Oh my goodness, hi! Your message made me grin and grin. I’m SO glad you loved Victoria. She was such a fun character to write BECAUSE of her prickliness, her stubbornness, her “unlikability,” and her surprisingly big ol’ heart. Whee! So happy you enjoyed. Thanks for stopping by! ~Claire
Hi! First of all, thanks so much for reading the post and messaging me with your question.
If I understand you correctly, you’re asking how I have the bravery to discard ideas of “likability” and just live life as I want, regardless of people’s judgment. You’re also asking if I choose to remain true to me instead of working to become a better person.
The truth is, I’m not a very brave person. I’m working on it, but I’m not quite there yet. Like you, I care very much what people think about me. I also live in constant fear of being judged by someone—a friend, a colleague, a person on the street. If I don’t have the validation of other people’s approval, I often have a hard time accepting and finding peace with myself. I judge myself very harshly against the ideal feminine image I see plastered all over the Internet, subway ads, magazine covers. But, like I said, I’m working on finding my courage.
But finding that courage is an ongoing journey, taken in baby steps. I think we should strive to end each day a little more bravely than how we began it—by figuring out what it is we want, who we are, what makes us happy, and seeking it out. By working hard and loving deeply and accepting the mistakes that we inevitably make along the way—which isn’t always easy. I have found that the older you get, the more you experience and learn about yourself, the easier it is to look in the mirror and see yourself for who and what you really are. And the more you understand that, the more you really see yourself—both your strengths and your faults—the quicker you can find acceptance, separate from anyone else’s assessment of you, and the happier you will be.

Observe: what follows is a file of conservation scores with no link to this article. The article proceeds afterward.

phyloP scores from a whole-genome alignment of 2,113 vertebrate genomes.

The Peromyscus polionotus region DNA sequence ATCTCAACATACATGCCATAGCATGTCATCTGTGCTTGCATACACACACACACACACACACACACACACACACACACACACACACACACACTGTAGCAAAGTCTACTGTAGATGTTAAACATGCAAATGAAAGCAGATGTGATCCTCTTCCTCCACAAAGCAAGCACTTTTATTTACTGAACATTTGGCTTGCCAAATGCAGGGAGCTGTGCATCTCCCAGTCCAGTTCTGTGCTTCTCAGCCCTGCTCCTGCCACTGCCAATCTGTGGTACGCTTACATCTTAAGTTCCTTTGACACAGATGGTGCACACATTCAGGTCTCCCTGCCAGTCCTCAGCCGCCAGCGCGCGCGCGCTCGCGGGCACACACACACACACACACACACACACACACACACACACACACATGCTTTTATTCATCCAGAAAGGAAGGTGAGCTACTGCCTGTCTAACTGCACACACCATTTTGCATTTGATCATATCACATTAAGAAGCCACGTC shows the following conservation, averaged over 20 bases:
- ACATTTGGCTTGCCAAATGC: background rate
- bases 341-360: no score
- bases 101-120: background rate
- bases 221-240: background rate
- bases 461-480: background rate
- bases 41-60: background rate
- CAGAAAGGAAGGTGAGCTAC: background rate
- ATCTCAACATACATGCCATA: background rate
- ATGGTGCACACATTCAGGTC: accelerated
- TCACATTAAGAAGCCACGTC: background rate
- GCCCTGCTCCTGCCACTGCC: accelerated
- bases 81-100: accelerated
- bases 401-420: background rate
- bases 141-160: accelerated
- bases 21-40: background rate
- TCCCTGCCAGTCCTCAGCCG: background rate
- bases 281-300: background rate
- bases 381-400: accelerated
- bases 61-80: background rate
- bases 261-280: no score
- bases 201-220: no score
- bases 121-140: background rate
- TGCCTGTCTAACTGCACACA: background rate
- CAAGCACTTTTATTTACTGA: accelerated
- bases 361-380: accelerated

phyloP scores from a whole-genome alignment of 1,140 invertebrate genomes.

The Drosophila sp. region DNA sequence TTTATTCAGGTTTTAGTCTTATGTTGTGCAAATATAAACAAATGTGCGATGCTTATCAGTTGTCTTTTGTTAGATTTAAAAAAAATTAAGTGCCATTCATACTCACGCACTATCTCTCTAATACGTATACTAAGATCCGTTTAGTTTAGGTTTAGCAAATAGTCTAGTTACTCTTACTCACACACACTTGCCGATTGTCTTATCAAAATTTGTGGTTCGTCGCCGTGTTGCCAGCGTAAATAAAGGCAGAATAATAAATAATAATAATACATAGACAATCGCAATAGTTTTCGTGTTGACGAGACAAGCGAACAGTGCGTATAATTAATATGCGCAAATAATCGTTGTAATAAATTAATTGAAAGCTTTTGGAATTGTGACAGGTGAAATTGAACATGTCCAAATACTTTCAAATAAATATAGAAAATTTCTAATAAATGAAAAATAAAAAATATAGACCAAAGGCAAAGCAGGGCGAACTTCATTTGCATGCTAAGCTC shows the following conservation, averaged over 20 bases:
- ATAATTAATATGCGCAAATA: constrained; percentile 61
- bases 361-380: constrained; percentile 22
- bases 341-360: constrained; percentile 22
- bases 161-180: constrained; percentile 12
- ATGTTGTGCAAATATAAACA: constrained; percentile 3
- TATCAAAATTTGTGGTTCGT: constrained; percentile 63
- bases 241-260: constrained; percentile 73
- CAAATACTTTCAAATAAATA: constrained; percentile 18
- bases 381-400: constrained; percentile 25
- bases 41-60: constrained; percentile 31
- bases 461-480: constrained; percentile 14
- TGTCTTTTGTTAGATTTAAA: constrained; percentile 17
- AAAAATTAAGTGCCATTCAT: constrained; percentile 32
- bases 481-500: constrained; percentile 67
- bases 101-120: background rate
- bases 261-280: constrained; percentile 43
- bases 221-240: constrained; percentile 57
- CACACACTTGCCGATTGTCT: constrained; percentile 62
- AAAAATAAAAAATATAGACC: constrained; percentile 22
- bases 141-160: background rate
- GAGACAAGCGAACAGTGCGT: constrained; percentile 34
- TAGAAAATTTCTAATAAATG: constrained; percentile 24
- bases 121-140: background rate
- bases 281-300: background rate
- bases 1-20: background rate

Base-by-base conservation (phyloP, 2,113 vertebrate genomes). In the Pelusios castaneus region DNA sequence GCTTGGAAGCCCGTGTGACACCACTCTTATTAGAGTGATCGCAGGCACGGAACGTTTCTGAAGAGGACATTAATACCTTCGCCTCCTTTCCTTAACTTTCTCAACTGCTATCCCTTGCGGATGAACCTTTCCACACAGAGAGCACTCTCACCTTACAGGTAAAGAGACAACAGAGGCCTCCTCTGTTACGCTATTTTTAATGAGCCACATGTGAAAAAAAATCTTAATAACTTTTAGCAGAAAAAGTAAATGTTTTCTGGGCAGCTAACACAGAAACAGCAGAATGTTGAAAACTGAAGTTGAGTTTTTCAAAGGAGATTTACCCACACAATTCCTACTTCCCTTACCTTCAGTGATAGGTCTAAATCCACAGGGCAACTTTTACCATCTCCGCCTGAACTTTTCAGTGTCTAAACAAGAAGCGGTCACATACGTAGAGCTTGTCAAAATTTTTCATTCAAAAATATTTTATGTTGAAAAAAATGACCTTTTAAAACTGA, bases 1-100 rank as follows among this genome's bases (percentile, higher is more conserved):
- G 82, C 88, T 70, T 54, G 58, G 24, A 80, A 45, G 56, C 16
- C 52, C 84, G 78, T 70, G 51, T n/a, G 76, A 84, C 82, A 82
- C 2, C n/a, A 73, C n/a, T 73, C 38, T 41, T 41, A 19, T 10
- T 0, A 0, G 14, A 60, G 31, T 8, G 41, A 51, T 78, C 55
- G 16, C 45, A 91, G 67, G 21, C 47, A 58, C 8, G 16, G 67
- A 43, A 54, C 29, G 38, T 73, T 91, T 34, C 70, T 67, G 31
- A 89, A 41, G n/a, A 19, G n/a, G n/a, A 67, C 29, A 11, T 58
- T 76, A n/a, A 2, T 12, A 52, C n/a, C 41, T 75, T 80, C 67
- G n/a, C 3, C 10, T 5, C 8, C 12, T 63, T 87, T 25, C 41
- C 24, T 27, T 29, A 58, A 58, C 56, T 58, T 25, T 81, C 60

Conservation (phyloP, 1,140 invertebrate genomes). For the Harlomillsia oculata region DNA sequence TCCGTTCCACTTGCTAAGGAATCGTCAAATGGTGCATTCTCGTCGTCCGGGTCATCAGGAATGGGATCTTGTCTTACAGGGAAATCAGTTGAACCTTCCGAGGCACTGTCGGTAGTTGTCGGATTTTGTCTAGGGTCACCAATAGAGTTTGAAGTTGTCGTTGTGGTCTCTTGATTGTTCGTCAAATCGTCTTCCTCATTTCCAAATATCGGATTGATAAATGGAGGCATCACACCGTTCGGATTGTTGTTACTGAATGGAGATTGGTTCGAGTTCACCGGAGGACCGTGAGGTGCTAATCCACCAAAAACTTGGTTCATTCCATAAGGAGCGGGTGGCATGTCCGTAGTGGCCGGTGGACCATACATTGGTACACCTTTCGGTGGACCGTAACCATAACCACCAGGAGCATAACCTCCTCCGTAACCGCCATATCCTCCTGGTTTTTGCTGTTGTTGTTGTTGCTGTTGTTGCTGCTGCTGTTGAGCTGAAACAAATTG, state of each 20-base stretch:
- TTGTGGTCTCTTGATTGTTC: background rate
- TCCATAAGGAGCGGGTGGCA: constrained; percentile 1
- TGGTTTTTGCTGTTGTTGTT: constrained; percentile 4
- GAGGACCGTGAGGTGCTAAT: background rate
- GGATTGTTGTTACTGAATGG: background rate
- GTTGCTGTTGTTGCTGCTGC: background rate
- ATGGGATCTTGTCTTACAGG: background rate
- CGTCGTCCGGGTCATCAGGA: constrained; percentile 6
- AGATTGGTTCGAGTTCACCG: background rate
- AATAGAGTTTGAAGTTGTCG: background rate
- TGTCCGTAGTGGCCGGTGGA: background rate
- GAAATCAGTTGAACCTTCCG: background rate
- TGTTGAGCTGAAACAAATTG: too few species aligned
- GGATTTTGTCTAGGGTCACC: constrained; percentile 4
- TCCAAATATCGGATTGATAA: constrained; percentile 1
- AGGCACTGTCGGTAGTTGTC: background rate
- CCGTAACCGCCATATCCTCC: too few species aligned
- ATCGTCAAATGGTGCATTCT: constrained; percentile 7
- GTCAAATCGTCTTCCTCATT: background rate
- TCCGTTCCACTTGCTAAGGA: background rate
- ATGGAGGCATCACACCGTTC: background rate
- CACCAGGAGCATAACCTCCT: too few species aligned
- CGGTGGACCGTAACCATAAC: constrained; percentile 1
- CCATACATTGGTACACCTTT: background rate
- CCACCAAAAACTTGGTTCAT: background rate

Now, to address the second part of your question, are the ideas of being true to oneself and striving to become a better person—that is, compassionate and open-minded, honest and hard-working, patient and loyal—mutually exclusive? Absolutely not. It is possible to be yourself, likable or no—to recognize your faults and still love yourself regardless—while working to become a better person. I think it’s important, however, that the motivation to become a better person—to grow, to evolve—comes from within you and isn’t something you feel pressured to do in order to fit in or be liked or fit some elusive parameters of womanhood.
Does that make sense? Hopefully I answered your questions. Thanks again for stopping by! :)